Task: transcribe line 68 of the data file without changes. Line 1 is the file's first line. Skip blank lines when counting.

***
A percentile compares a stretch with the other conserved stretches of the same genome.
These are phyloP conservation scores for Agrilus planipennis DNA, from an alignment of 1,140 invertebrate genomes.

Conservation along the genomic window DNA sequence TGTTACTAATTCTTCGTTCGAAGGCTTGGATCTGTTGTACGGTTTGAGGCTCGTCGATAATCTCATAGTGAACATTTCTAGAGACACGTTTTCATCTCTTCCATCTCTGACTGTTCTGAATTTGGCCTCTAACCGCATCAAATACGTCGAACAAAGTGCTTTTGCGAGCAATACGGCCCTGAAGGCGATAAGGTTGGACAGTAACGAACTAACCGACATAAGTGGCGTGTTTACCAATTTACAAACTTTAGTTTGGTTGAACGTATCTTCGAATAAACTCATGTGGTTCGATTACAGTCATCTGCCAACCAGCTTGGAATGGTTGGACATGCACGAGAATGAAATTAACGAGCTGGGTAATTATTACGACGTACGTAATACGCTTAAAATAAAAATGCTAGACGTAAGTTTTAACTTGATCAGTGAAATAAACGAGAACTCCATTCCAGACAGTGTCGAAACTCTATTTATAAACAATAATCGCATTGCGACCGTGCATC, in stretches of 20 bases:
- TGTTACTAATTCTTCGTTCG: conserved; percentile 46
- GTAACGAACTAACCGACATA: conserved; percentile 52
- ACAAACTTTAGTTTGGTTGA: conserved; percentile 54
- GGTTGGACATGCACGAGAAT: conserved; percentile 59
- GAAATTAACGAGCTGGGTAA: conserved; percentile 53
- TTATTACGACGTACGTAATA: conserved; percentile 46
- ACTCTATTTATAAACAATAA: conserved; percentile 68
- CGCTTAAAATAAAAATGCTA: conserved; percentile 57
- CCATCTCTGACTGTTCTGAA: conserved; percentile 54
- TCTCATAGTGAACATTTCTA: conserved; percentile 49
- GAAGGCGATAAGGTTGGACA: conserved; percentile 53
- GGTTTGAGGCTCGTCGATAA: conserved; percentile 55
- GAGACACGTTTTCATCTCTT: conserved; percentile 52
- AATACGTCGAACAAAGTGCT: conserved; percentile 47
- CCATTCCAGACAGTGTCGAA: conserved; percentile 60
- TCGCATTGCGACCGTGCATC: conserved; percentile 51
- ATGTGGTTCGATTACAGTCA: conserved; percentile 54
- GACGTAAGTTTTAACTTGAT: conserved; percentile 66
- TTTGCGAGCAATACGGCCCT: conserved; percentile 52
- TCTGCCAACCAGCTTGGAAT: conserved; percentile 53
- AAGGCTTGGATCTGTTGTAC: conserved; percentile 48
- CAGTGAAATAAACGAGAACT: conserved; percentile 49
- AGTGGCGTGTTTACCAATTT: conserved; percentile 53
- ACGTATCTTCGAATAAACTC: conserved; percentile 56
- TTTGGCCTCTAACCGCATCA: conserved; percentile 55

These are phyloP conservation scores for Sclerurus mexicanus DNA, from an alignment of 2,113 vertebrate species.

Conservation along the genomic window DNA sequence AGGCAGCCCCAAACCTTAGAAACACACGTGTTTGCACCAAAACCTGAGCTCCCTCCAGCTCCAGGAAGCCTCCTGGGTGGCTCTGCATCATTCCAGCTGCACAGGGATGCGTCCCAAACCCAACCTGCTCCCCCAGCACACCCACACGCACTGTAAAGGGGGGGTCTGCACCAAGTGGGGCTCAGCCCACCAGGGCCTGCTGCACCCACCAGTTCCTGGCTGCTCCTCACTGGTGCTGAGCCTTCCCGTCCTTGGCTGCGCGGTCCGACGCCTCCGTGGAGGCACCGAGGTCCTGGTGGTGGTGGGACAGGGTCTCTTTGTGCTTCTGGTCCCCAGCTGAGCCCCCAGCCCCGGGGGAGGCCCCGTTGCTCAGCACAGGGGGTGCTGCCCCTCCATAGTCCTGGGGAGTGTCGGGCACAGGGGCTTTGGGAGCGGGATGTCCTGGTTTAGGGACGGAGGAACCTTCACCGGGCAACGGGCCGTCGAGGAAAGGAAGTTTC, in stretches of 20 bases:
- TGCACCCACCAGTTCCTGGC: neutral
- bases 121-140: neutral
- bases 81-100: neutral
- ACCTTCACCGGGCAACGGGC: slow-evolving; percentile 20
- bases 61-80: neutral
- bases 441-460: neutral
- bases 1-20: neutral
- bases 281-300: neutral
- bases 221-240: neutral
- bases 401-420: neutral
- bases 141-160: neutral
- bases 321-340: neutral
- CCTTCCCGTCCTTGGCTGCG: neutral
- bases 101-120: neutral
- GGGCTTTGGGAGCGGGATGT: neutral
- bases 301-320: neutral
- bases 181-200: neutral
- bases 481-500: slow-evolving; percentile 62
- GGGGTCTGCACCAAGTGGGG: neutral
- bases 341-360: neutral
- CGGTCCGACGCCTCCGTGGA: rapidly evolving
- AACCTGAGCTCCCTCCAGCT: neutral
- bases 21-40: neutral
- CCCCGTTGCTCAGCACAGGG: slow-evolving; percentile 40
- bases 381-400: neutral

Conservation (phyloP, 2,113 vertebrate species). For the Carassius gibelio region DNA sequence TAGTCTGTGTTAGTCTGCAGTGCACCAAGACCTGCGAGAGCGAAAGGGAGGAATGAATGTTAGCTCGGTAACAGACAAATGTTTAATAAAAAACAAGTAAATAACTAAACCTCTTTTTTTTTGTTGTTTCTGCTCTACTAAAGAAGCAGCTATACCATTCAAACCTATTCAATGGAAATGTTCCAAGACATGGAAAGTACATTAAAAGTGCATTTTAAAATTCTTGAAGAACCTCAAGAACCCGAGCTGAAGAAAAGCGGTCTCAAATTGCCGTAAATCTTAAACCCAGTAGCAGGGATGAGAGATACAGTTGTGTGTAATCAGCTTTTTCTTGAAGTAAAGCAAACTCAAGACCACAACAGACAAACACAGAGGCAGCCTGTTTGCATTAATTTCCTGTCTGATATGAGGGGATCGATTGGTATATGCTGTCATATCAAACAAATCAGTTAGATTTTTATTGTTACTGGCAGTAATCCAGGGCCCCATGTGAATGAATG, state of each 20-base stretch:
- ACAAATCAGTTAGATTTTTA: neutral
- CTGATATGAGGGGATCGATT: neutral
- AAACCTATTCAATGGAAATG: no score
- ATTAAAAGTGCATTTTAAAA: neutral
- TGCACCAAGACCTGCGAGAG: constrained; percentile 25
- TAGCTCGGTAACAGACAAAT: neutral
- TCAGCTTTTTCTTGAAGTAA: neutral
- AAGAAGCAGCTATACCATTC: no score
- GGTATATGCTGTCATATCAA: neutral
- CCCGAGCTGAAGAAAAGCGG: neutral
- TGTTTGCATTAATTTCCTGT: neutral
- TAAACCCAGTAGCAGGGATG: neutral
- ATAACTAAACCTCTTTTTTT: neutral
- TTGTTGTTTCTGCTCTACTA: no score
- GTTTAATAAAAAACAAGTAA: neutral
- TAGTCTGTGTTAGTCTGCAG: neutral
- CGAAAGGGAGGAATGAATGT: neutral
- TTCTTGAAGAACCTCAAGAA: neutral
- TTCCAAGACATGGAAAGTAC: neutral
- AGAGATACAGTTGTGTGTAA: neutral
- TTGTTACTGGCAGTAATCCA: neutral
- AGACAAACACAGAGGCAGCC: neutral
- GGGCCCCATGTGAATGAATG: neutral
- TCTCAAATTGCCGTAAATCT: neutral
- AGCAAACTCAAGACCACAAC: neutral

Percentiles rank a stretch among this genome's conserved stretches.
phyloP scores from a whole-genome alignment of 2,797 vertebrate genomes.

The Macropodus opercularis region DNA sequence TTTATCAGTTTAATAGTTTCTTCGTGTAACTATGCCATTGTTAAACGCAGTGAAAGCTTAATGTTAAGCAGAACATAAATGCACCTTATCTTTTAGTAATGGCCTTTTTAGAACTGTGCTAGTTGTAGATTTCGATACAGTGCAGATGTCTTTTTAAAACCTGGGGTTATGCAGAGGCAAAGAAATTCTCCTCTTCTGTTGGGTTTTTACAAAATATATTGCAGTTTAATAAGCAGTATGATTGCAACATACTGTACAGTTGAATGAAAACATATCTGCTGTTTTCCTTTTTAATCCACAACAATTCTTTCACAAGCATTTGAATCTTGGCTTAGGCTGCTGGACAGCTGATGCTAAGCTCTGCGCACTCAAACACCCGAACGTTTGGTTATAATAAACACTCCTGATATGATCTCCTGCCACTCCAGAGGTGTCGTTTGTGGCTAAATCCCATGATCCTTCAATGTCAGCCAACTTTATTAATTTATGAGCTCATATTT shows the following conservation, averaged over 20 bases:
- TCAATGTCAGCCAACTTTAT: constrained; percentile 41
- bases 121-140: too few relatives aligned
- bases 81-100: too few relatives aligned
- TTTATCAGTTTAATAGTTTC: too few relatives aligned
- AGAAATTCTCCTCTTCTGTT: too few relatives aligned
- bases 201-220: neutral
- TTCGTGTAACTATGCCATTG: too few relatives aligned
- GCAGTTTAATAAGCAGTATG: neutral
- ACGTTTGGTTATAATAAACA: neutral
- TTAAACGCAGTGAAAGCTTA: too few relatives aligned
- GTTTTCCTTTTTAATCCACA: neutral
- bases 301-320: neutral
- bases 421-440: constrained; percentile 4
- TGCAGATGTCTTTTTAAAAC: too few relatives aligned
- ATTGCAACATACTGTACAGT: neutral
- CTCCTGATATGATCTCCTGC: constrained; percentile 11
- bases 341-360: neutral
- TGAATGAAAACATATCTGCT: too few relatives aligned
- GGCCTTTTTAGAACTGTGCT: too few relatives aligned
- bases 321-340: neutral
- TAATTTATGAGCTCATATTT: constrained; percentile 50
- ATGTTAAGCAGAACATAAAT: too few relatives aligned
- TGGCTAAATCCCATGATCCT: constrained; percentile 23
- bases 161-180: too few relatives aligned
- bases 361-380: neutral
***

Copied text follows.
- TAAACCCAGTAGCAGGGATG: neutral